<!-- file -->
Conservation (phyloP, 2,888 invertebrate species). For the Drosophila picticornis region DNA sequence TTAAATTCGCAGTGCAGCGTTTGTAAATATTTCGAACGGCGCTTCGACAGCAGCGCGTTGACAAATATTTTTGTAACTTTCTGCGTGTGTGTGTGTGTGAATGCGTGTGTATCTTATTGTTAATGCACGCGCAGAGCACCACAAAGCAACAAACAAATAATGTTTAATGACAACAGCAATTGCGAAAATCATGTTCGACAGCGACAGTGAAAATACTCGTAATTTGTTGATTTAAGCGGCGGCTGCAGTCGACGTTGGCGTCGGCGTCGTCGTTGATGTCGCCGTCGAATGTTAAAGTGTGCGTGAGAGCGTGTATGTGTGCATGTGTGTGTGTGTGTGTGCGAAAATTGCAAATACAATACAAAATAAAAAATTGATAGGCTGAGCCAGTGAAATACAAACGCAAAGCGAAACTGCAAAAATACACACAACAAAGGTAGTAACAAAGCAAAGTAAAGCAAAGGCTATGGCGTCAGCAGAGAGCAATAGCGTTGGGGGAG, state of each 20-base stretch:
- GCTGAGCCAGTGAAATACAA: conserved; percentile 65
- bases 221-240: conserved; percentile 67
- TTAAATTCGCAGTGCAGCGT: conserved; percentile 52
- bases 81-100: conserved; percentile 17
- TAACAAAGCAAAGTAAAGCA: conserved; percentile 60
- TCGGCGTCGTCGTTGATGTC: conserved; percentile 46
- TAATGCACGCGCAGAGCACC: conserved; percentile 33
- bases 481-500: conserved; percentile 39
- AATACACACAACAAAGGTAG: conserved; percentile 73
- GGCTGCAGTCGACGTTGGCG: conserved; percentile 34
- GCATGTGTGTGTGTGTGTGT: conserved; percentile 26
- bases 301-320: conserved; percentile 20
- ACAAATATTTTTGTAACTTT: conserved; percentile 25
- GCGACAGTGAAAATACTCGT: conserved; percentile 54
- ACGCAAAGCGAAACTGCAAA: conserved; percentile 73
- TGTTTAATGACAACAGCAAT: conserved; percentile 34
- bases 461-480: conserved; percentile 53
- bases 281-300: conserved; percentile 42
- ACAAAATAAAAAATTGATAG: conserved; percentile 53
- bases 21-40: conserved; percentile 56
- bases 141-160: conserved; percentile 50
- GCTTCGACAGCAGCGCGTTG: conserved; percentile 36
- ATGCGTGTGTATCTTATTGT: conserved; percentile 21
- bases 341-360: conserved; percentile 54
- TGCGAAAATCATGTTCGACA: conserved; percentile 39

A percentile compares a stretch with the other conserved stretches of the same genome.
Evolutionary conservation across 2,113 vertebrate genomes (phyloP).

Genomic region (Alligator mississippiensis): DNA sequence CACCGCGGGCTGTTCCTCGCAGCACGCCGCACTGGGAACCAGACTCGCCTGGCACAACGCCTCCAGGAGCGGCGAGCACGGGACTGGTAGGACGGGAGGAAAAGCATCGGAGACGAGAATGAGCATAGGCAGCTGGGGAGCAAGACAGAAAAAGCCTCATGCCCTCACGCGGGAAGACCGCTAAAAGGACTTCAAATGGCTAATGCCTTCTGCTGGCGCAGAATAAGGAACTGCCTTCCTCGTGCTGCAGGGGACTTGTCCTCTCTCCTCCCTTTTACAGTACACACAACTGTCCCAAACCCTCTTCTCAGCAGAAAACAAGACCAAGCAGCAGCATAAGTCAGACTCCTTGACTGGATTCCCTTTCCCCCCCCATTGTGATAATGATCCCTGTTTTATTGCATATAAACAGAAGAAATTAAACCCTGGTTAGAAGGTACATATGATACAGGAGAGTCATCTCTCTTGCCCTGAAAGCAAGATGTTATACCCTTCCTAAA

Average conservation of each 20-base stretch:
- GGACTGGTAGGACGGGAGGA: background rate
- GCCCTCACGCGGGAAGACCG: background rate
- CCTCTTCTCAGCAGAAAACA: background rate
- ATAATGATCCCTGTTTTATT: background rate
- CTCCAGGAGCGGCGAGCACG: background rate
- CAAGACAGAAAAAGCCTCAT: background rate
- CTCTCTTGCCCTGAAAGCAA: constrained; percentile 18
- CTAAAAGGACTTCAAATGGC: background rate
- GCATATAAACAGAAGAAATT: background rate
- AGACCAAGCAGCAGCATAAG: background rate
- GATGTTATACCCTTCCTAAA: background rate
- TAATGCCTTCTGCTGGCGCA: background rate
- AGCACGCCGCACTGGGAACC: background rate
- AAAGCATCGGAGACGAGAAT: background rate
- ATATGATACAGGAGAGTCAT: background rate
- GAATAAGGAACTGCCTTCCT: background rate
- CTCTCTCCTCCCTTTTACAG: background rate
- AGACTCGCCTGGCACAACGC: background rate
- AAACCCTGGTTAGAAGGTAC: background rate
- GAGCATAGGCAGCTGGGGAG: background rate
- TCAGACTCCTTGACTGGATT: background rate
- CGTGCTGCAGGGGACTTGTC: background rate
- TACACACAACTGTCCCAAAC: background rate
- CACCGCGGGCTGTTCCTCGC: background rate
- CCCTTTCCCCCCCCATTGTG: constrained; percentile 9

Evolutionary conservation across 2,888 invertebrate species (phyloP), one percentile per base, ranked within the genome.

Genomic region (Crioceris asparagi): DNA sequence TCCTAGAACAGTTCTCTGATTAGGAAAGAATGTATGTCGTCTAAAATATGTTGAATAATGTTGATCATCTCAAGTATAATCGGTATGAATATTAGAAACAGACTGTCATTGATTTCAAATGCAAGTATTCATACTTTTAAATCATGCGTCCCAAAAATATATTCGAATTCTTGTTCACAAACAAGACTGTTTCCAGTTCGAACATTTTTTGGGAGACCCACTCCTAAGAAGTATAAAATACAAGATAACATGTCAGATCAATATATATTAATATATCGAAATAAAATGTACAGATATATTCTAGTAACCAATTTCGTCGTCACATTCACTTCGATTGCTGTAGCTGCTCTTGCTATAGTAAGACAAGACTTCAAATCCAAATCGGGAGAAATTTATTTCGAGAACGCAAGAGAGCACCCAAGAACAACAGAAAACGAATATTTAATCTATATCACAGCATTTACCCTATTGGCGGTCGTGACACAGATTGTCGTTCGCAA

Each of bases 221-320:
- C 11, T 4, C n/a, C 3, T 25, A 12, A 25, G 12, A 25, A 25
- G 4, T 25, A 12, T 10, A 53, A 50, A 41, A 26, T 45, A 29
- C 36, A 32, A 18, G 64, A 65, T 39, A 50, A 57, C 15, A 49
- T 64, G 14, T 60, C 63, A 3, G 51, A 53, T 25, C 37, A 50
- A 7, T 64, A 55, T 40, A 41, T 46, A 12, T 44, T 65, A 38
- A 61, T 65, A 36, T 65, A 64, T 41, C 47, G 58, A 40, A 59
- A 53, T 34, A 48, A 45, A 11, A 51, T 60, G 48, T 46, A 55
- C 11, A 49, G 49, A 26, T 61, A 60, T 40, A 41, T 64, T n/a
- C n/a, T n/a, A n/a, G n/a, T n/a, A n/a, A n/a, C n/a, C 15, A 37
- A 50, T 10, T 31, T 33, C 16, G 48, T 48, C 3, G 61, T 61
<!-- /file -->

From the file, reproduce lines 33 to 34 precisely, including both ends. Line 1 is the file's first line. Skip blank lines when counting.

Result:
- CCTCTTCTCAGCAGAAAACA: background rate
- ATAATGATCCCTGTTTTATT: background rate